World Bank accuses Lebanese politicians of cruelty over deposit promises

Lebanon is in the third year of a financial meltdown that has left eight in ten people poor.

A view shows the exterior of Lebanon's Central Bank building in Beirut, Lebanon June 29, 2022. (photo credit: REUTERS/MOHAMED AZAKIR)
A view shows the exterior of Lebanon's Central Bank building in Beirut, Lebanon June 29, 2022.
(photo credit: REUTERS/MOHAMED AZAKIR)

The World Bank has said that assertions by Lebanese politicians that deposits kept in the country's collapsed banking sector are sacred are "cruel" because they "flagrantly contradict the reality."

Lebanon is in the third year of a financial meltdown that has left eight in ten people poor and which the World Bank says is both deliberate and may be one of the three worst in modern times.

"Political slogans for the sacrosanct of deposits are hollow and opportunistic; in fact, the constant abuse of this term by politicians is cruel," the World Bank said in a report released Tuesday.

"Not only does it flagrantly contradict reality, it prevents solutions to protect most, if not all small and medium depositors, in dollars and in cash," the report said.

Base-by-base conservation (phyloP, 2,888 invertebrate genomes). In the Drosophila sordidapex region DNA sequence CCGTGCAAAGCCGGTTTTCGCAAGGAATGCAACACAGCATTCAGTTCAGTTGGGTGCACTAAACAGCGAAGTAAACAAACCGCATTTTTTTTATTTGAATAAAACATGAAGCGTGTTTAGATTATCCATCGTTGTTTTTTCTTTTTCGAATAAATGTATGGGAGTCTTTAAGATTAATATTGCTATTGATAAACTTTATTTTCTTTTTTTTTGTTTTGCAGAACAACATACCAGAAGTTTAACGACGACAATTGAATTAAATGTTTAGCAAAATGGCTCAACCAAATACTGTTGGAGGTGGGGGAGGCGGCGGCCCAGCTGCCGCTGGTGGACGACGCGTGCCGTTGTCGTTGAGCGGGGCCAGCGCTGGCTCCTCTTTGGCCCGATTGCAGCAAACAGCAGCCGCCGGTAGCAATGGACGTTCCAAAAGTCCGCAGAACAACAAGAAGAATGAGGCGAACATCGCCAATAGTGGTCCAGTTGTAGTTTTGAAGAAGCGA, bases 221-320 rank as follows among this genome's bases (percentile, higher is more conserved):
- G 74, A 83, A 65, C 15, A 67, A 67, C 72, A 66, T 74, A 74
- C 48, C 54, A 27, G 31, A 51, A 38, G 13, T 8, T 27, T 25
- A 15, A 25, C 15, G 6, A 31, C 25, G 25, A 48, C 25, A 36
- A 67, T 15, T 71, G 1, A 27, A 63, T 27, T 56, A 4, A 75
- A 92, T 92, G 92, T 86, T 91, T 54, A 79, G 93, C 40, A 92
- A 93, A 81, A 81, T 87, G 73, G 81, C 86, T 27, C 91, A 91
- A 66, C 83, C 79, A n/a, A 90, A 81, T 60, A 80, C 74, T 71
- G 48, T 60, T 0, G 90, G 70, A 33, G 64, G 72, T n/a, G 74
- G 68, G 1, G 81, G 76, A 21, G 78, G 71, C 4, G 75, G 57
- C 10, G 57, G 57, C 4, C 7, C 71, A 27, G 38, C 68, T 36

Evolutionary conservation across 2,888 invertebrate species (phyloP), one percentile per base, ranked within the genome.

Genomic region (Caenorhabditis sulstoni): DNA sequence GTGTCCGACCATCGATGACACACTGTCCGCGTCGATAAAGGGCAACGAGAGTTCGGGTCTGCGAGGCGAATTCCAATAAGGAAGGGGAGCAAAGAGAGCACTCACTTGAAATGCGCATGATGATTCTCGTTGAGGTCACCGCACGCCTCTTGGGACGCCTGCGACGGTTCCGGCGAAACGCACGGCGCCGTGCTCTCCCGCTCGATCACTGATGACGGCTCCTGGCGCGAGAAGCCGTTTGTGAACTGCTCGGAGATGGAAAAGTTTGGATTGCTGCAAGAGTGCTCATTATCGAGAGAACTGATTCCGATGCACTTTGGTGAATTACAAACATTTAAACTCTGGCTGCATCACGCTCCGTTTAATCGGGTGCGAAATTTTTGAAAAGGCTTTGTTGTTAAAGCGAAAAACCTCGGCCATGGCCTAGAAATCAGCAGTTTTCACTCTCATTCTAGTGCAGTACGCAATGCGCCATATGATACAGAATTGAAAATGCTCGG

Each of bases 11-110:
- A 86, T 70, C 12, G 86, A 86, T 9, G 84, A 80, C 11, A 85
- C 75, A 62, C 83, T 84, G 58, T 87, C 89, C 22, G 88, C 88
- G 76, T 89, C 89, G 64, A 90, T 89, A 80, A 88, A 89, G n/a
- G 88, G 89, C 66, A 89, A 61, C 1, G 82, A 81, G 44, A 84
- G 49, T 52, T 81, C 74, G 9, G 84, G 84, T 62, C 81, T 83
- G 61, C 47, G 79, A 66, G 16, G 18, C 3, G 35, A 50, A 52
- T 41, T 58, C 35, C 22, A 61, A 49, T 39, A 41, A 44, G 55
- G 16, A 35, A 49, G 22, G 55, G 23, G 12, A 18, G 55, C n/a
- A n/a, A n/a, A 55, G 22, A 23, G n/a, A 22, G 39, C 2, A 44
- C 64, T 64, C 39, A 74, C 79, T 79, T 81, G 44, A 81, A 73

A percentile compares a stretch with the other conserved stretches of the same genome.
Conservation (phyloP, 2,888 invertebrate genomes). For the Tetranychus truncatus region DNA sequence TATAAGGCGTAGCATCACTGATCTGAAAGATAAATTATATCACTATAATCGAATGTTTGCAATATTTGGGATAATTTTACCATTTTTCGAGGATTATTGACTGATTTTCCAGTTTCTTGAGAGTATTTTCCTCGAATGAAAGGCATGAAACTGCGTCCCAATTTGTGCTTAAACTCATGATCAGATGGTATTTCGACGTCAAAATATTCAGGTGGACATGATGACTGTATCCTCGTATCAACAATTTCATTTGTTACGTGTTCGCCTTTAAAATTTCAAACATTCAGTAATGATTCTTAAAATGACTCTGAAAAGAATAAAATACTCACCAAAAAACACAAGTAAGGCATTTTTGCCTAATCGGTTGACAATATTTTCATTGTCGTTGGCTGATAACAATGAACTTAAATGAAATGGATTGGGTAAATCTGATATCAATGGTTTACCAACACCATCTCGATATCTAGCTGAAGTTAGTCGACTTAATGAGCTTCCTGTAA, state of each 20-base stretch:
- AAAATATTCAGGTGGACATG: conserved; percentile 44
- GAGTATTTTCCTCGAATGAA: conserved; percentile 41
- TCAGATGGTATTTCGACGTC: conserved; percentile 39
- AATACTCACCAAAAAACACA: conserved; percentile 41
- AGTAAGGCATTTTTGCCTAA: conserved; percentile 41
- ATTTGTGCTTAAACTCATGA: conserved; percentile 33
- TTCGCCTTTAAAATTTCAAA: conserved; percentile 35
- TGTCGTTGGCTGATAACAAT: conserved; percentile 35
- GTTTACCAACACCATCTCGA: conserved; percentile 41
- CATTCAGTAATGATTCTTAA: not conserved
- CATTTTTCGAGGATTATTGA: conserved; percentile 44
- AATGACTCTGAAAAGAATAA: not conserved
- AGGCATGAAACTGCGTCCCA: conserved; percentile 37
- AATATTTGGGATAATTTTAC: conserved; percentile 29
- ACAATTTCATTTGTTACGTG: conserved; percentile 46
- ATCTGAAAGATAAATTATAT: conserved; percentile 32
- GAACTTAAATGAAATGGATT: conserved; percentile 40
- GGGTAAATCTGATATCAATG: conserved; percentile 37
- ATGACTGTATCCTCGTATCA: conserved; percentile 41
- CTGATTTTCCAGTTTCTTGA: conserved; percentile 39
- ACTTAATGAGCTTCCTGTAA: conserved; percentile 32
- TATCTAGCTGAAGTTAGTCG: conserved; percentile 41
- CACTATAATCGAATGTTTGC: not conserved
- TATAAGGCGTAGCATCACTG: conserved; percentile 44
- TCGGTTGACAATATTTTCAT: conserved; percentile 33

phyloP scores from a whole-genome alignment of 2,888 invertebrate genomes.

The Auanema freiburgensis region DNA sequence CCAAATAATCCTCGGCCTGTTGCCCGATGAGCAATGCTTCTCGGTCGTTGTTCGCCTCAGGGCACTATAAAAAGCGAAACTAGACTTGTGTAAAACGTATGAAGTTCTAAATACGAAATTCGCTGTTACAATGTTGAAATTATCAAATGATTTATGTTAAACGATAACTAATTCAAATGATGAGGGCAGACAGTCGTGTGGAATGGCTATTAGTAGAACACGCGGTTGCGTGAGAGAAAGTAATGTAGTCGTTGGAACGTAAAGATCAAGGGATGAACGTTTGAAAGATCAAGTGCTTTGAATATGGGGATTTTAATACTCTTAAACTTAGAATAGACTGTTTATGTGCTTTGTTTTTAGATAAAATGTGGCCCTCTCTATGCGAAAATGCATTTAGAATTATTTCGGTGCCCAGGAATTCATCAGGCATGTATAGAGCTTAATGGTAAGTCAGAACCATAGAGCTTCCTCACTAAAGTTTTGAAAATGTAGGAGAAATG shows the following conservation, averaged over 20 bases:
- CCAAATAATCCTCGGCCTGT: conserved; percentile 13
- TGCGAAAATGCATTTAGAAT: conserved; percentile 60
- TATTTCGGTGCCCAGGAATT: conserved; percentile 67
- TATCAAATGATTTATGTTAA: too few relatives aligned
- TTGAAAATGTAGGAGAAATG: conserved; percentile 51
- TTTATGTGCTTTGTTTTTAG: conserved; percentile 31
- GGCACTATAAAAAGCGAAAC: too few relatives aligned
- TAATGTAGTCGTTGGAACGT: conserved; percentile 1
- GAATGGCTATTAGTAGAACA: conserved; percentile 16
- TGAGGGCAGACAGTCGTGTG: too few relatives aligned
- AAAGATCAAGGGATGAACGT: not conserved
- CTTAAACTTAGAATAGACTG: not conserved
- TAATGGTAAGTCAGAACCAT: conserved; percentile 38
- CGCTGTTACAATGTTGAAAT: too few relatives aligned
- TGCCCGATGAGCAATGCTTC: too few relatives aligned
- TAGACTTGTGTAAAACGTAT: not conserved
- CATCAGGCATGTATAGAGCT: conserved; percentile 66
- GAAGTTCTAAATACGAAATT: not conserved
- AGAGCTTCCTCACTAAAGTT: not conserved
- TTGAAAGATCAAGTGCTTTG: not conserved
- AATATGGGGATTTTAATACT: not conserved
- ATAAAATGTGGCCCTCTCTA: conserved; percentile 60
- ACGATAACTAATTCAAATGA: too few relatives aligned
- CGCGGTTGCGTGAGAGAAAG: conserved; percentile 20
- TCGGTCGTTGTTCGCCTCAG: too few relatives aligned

"Political slogans for the sacrosanct of deposits are hollow and opportunistic; in fact, the constant abuse of this term by politicians is cruel"

World Bank report

Lebanon's unequal economic model

The report notes losses in the financial sector, estimated by the government at more than $70 billion, should have been accepted at the beginning of the crisis by bank shareholders and large creditors "who have profited greatly over these 30 years from a very unequal economic model."

Demonstrators carry Lebanese flags and a banner depicting Lebanon's Central Bank Governor Riad Salameh, as they head towards the central bank building during an anti-government protest in the southern city of Tyre, Lebanon October 23, 2019 (credit: AZIZ TAHER/REUTERS)Demonstrators carry Lebanese flags and a banner depicting Lebanon's Central Bank Governor Riad Salameh, as they head towards the central bank building during an anti-government protest in the southern city of Tyre, Lebanon October 23, 2019 (credit: AZIZ TAHER/REUTERS)

It explores whether the country's economic model since the early 1990s amounted to a Ponzi scheme, a type of investment scam that secures returns for investors with money taken from new investors.

A Lebanese government spokesperson did not immediately respond to a request for comment.